New 52 – Justice League #22 review

Trinity War begins and after two years of hype this better be good!

Note: If you want to know the full Trinity War reading list, I made one and you can read it by clicking HERE.

Well, I can say that Justice League #22 is definitely an important comic to read if you’re a DC fan and it’s definitely a lot to take in. Geoff Johns crammed as much as possible into this issue and a great deal of it is fan-service and setup for future chapters.

The first half of the comic is rather exposition heavy in order to help out those readers who never thumbed through the Trinity War prologue comics or the Shazam origin. Then the second half of the book is crowded with a pretty large portion of the DC Universe duking it out. Yes, that’s right, the fisticuffs are not put off until a later chapter! If you’re a fan of big action that features all of your favorite heroes beating the crap out of each other then this issue will probably be a 10/10 for you.

I honestly don’t know what more to tell you because anything I say would be a pretty big spoiler. I think that if you’re even the slightest bit interested in this comic– and you should be– then you should pick it up. Don’t worry about the Pandora #1 prologue (I reviewed that, by the way), this is really all you’ll need. All it requires is a basic understanding of who these characters are and, really, the more you know about what’s been happening in the JLA series the better. I can’t stress that enough. JLA #1-5 play an extraordinarily large part in all of this. You won’t be lost for having not read that series, but you will enjoy this book far more if you’re in the know. And if you have been reading JLA #1-5 and you’ve enjoyed that then Justice League #22 is an absolute must buy. There are some big revelations regarding who the JLA’s main storyline.

The downside of this book, for me, was that the pacing felt a bit off what with so much happening all at once and so many characters to keep track of. The speech on the final page was also very unnatural and basically just served as a way to spell out exactly what just happened so nobody is confused.

It was awfully mustache-twirly/Saturday Morning Cartoon, wasn’t it? Still, what are your thoughts on who the villain is? The Outsider! A villain who was originally introduced in a 1960’s Batman story in which Alfred Pennyworth had been experimented on and gone rogue. More recently, the character was reinvented during the Flashpoint event as an evil businessman with unknown powers.
And, lastly, there was a confrontation between a couple of heroes that I think could have gone better and was definitely done as action for action’s sake.
I’m talking about the initial fight between Superman and Shazam. Supes couldn’t have just swooped in and asked Shazam what he was doing? He has Supervision and Super hearing. He can see that Shazam isn’t doing anything nefarious, he can even look INSIDE the urn from 1000 miles away and see that it’s just ash inside. And Shazam is even eulogizing out loud so Superman would be able to hear him too. Why did he have to collide with Billy first thing? Perhaps its because Superman isn’t really himself after touching the box?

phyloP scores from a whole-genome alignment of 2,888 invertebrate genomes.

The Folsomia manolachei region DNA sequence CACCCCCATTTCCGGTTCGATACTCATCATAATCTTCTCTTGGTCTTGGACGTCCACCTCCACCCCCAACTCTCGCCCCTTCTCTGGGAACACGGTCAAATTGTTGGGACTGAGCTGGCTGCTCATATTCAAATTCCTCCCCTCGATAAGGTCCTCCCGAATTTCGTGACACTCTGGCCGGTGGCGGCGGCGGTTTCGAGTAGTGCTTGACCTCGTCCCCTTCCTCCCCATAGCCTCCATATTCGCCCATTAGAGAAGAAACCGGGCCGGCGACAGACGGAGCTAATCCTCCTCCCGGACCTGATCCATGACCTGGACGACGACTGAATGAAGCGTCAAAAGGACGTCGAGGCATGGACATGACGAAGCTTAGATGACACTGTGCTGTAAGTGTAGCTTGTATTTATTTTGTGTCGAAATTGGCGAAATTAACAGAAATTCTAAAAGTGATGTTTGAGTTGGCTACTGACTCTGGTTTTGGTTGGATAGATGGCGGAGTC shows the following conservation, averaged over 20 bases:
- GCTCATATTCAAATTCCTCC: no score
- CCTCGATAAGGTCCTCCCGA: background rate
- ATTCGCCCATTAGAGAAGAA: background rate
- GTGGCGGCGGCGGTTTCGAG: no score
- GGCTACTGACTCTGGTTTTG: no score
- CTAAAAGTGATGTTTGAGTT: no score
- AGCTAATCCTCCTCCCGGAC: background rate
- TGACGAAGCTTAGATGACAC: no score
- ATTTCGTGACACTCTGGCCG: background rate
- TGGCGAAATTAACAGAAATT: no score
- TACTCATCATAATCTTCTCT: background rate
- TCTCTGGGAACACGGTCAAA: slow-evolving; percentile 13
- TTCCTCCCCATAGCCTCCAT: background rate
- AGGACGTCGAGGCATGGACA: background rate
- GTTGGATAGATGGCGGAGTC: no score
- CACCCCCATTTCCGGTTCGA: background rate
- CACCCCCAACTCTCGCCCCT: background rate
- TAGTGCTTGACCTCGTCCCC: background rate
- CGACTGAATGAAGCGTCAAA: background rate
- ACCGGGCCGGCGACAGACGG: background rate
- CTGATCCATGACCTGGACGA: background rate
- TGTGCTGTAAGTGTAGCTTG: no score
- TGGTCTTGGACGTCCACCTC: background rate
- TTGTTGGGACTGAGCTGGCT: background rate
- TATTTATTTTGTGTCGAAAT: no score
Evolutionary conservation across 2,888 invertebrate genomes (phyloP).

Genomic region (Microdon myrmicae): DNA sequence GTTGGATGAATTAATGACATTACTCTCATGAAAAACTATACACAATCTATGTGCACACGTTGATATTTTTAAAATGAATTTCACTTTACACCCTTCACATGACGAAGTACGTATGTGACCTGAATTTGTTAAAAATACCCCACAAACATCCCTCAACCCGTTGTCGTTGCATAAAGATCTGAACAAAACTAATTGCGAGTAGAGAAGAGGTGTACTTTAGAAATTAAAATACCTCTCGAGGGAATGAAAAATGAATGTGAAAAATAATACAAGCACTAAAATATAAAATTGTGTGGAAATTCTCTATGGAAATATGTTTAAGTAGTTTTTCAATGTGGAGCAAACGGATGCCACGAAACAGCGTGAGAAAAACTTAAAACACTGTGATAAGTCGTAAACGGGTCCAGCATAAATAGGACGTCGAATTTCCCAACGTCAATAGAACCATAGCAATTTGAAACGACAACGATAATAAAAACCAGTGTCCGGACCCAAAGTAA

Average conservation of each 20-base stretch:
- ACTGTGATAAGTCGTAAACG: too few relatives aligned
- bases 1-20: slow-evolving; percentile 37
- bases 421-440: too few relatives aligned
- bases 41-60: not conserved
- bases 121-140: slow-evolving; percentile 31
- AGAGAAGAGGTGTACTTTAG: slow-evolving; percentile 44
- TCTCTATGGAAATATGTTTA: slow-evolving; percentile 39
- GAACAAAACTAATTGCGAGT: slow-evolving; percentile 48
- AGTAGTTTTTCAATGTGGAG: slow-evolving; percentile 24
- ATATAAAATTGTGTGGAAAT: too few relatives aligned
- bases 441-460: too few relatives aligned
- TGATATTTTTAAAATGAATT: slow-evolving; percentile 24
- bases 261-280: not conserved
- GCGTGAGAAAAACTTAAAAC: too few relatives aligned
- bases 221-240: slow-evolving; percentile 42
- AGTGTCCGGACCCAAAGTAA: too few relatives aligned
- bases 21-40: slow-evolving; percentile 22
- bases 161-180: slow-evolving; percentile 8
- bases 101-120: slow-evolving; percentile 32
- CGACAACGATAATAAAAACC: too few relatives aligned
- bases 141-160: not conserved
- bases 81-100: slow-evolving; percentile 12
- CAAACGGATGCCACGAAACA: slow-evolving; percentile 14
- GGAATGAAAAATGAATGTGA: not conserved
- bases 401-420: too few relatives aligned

With so much going on I don’t really want to pick apart the plot too much until things are fully explained in future chapters.

The highlights are that we finally get some answers (not so much in the, what’s with the box? Who left it in the forest for Pandora to find in the first place? department), the artwork by Ivan Reis is stellar and he also did a great job of capturing Gary Frank’s look for Shazam, and it’s a comic that’s rich in content worth discussing. And not just discussing, but arguing over. I imagine there will be quite a few heated debates over what transpired in the battle scene, the role of the Trinity of Sin, and more.

(I’m gonna give a Man of Steel spoiler in this spoiler) The murder committed by Superman will be the hottest topic, but the Snidley Whiplash moment at the end with Outsider seemed to show that Johns was going out of his way to make it clear it wasn’t Superman’s fault. He’s not truly in control of his powers right now. If Superman really is possessed then I don’t think it’s as big of a deal as what happened in Man of Steel, but only time will tell. I also think that this issue created enormous potential for Dr. Light as a villain in the future. After what Waller said about wiping the mind of Light’s wife it got me thinking that maybe Light will be resurrected only to find that his wife doesn’t remember him anymore (why not just remove all memory of her husband so that she never questions his disappearance). Not only is he angry with Superman for killing him but the JLA for taking his wife away from him. Just a thought. Also, I think it would’ve been a more powerful moment had Superman killed off someone that hadn’t just been introduced to the New 52 like 2 issues ago. Light’s barely even had a chance to speak to the other characters.


You’ll have to read Justice League #22 more than once to full appreciate the enormity of what all is going on and that’s a good thing. Geoff Johns not only throws a lot of plot into these pages and answers some important questions left over from the JLA series but he also brings a tremendous amount of action to the table (as well as a full deck of tarot cards). However, the plot points can all be a bit overwhelming, as can the incredibly large cast of characters and the action can come off as fan-service. But in the end I think it’s a pretty ambitious comic that will give fans plenty to discuss, argue, and get excited about. I recommend it.

SCORE: 8.5/10